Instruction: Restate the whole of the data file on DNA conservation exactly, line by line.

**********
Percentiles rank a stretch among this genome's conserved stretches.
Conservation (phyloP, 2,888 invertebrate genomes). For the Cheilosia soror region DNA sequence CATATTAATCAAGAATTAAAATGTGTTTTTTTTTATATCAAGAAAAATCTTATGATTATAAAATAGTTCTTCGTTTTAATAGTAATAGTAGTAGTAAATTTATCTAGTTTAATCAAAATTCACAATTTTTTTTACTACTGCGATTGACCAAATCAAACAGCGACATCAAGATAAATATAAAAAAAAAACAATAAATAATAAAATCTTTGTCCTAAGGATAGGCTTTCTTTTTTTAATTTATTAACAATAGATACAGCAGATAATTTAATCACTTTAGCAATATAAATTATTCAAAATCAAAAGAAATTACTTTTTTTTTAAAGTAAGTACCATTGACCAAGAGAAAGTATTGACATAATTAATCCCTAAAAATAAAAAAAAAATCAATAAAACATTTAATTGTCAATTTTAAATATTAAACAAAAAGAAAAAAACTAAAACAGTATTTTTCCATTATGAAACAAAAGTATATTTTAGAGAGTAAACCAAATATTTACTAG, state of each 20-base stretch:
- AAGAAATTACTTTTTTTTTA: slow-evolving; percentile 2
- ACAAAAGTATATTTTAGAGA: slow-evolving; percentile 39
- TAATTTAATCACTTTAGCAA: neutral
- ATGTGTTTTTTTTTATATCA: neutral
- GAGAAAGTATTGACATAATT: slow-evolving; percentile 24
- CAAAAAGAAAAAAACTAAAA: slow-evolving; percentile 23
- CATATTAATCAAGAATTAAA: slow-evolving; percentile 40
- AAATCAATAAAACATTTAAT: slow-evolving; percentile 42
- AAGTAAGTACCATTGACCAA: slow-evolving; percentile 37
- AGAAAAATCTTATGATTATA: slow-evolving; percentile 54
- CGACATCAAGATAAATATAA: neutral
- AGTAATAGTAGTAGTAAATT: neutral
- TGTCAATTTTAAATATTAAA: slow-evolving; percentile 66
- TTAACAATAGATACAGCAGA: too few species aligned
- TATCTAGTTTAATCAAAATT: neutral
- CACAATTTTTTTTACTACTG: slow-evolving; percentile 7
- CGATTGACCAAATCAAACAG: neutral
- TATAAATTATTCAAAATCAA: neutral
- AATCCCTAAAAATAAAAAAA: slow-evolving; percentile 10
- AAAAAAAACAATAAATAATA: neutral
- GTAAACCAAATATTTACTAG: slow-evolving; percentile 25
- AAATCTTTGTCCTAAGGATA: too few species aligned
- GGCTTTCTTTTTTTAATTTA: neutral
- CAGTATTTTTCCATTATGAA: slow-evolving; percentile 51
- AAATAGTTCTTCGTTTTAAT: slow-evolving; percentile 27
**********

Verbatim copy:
Percentiles rank a stretch among this genome's conserved stretches.
Conservation (phyloP, 2,888 invertebrate genomes). For the Cheilosia soror region DNA sequence CATATTAATCAAGAATTAAAATGTGTTTTTTTTTATATCAAGAAAAATCTTATGATTATAAAATAGTTCTTCGTTTTAATAGTAATAGTAGTAGTAAATTTATCTAGTTTAATCAAAATTCACAATTTTTTTTACTACTGCGATTGACCAAATCAAACAGCGACATCAAGATAAATATAAAAAAAAAACAATAAATAATAAAATCTTTGTCCTAAGGATAGGCTTTCTTTTTTTAATTTATTAACAATAGATACAGCAGATAATTTAATCACTTTAGCAATATAAATTATTCAAAATCAAAAGAAATTACTTTTTTTTTAAAGTAAGTACCATTGACCAAGAGAAAGTATTGACATAATTAATCCCTAAAAATAAAAAAAAAATCAATAAAACATTTAATTGTCAATTTTAAATATTAAACAAAAAGAAAAAAACTAAAACAGTATTTTTCCATTATGAAACAAAAGTATATTTTAGAGAGTAAACCAAATATTTACTAG, state of each 20-base stretch:
- AAGAAATTACTTTTTTTTTA: slow-evolving; percentile 2
- ACAAAAGTATATTTTAGAGA: slow-evolving; percentile 39
- TAATTTAATCACTTTAGCAA: neutral
- ATGTGTTTTTTTTTATATCA: neutral
- GAGAAAGTATTGACATAATT: slow-evolving; percentile 24
- CAAAAAGAAAAAAACTAAAA: slow-evolving; percentile 23
- CATATTAATCAAGAATTAAA: slow-evolving; percentile 40
- AAATCAATAAAACATTTAAT: slow-evolving; percentile 42
- AAGTAAGTACCATTGACCAA: slow-evolving; percentile 37
- AGAAAAATCTTATGATTATA: slow-evolving; percentile 54
- CGACATCAAGATAAATATAA: neutral
- AGTAATAGTAGTAGTAAATT: neutral
- TGTCAATTTTAAATATTAAA: slow-evolving; percentile 66
- TTAACAATAGATACAGCAGA: too few species aligned
- TATCTAGTTTAATCAAAATT: neutral
- CACAATTTTTTTTACTACTG: slow-evolving; percentile 7
- CGATTGACCAAATCAAACAG: neutral
- TATAAATTATTCAAAATCAA: neutral
- AATCCCTAAAAATAAAAAAA: slow-evolving; percentile 10
- AAAAAAAACAATAAATAATA: neutral
- GTAAACCAAATATTTACTAG: slow-evolving; percentile 25
- AAATCTTTGTCCTAAGGATA: too few species aligned
- GGCTTTCTTTTTTTAATTTA: neutral
- CAGTATTTTTCCATTATGAA: slow-evolving; percentile 51
- AAATAGTTCTTCGTTTTAAT: slow-evolving; percentile 27